BTW in what way were the allegations that Clinton had an affair and tried to cover it up false?

  • Hitchens welcomed the election of Thatcher and supported the Falklands War; and went on to support and become propagandist in chief for George W. Bush’s disastrous Iraq war and occupation.

    A towering intellect my arse. Just a middle class lefty turncoat with a sharpened pen who became a willing tool of reaction.

    more here

  • Alias

    Mick, I think you’re falling into the trap of regarding journalists as being as important as they think they are when you blame the deaths of “500,000 or more Iraqis” on Chistopher (not Peter as in the Freudian wishful thinking in your url). Only journalists regard the death of another journalist as being a significant public event.

  • Jimmy Sands


    This malevolent screed is tagged “peter hitchens one time lefty”. And that’s probably the high point.

  • Alias

    I did not blame that number of deaths on Hitchens alone, what I wrote was this;

    “500,000 or more Iraqis had their lives stolen in that war and occupation.”

    One of the problems with MSM journalism is they often become cheer leaders for war, and despite a massive loss of life, they walk away scott free, only to repeat the same ‘mistake’ again.

    I might be wrong, but I cannot think of any western journalist being tried for inciting war crimes since Joseph Goebbels, hence if Cameron, Obama, whoever, decide to attack Iran, all those who howled the most in the media about the existence of Saddam’s WMDs, will repeat their ‘mistake’ all over again and without sanction.


    If that is the only criticism you can offer you have lost your touch, having sunk into pettivile. If Hitchens had not become a cheer leader for the neo-cons his death would have passed without hardly a mentioned, beyond that is a group of intellectual groupies who made him their hero because they also caved into Capital on Iraq.

    He certainly would not have led Sky and Fox News. Nor incidentally would he have spent his last days in a very expensive private medical facility in Texas. Perhaps you can tell me, how did Hitchens manage to gain a visa to enter the USA in the latter stage of the cold war, when he had no job to go to, and a history of communist political activity.

    Most folk with his prominent left wing political background would have been put on the next flight home.

    Reaction always knows how to pick out its next mark.

  • Alias

    Mick, I really can’t disagree with what you said there in general. I’m just a bit uneasy about singling one journalist out for criticism when the government strategy of using the media to engineer support for the war involved a rather large number of them to relay the relevant propaganda and is organised at the executive and editorial level.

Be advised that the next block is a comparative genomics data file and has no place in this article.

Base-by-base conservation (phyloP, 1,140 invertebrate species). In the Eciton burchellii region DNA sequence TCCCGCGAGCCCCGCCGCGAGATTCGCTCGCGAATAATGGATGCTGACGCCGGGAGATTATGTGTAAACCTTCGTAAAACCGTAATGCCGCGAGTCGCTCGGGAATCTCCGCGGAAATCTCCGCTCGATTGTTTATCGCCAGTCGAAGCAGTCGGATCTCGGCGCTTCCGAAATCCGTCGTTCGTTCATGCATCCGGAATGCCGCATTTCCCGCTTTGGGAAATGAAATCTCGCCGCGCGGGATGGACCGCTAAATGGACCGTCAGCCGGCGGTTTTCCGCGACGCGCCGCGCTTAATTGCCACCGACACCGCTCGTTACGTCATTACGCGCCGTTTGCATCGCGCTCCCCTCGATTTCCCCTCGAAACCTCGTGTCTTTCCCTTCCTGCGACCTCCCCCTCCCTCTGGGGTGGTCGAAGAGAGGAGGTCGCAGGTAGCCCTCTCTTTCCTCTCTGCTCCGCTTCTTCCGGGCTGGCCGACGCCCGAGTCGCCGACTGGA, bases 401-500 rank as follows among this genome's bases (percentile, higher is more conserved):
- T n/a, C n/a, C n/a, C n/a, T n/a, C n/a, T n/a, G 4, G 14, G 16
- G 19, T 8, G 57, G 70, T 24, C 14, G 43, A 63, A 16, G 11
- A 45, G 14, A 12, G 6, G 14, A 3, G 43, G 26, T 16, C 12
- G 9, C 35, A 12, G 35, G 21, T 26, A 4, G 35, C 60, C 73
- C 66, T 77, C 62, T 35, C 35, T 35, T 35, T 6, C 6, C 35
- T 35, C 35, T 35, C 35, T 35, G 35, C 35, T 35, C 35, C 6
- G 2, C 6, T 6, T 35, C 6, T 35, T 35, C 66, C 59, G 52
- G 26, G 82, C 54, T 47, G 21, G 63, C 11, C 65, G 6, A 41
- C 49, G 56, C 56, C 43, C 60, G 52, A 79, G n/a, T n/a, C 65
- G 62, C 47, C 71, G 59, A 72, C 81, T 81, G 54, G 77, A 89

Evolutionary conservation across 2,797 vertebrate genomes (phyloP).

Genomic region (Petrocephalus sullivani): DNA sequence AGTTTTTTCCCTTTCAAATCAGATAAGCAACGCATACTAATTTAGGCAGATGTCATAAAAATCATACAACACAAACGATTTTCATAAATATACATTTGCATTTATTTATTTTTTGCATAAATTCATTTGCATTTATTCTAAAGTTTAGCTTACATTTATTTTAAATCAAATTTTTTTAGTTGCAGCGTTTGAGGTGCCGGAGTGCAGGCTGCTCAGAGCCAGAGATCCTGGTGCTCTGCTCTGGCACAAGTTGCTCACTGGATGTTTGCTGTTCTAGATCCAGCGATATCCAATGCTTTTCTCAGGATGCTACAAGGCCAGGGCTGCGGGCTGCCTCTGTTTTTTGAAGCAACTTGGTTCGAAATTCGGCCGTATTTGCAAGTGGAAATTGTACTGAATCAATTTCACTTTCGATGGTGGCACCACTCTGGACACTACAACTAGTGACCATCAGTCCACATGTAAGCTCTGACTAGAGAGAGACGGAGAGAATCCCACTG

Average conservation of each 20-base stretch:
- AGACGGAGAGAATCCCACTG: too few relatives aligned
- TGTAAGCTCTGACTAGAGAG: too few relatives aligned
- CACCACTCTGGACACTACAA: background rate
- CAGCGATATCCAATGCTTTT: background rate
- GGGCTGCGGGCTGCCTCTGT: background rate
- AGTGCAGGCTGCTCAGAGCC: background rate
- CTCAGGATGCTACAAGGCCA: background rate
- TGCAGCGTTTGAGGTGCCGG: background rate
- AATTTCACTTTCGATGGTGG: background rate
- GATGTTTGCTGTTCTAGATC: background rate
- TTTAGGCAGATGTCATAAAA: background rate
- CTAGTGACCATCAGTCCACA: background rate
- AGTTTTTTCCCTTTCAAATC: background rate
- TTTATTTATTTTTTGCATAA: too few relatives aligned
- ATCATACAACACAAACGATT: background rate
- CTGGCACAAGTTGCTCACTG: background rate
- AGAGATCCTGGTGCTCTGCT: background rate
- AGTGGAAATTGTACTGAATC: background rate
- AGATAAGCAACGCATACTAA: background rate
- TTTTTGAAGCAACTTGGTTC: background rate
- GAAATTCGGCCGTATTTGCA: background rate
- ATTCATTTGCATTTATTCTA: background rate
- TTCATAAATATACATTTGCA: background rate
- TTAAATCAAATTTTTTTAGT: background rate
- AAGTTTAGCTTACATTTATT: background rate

• Alias

    By the way, I think the left always had this rather dismal practice of making icons out of rather flawed characters in order to engage in a bogus appeal to authority by way of proffering their mantras, so there are a lot of old hens strutting around like peacocks.

  • Jimmy Sands

    “If that is the only criticism you can offer you have lost your touch,”

    If it were then you may have a point.

    The (anonymous) rant describes him has a neo-conservative, a term he would himself never have accepted, on the sole basis (unless you can identify another) that he supported the overthrow of a genocidal tyrant who it appears is still unaccountably mourned by those who continue (inaccurately in my view) to describe themselves as progressives. You (and the nameless hatchet man) are the reactionaries here, not him.

  • Jimmy

    He not only support Saddam’s overthrow, he actively supported the neo conservative government which brought it about. Your being dishonest when you claim progressives morne Saddam’s overthrow.

    What many of us objected to is the way this occurred as it was always going to lead to disaster as many of us pointed out even before the war began. The only people who could legally overthrow Saddam were the Iraqi people.

    Before the Arab Awakening supporters of Bush and Blair and their gofers like Hitchens could get away with claiming the Iraqi people were incapable of this so we had to do it for them. Not any more, as Gary Younge wrote:

    “The Iraq war started out with many parents but has ended its days an orphan, tarnishing the reputations of those who launched it and the useful idiots who gave them intellectual cover. Nobody has been held accountable; few accept responsibility.”

    If as you claim, and I reject, Hitchens was not a neo-con supporter, then we must conclude he was a useful idiot, which does not say much for his so called ‘towering intellect.’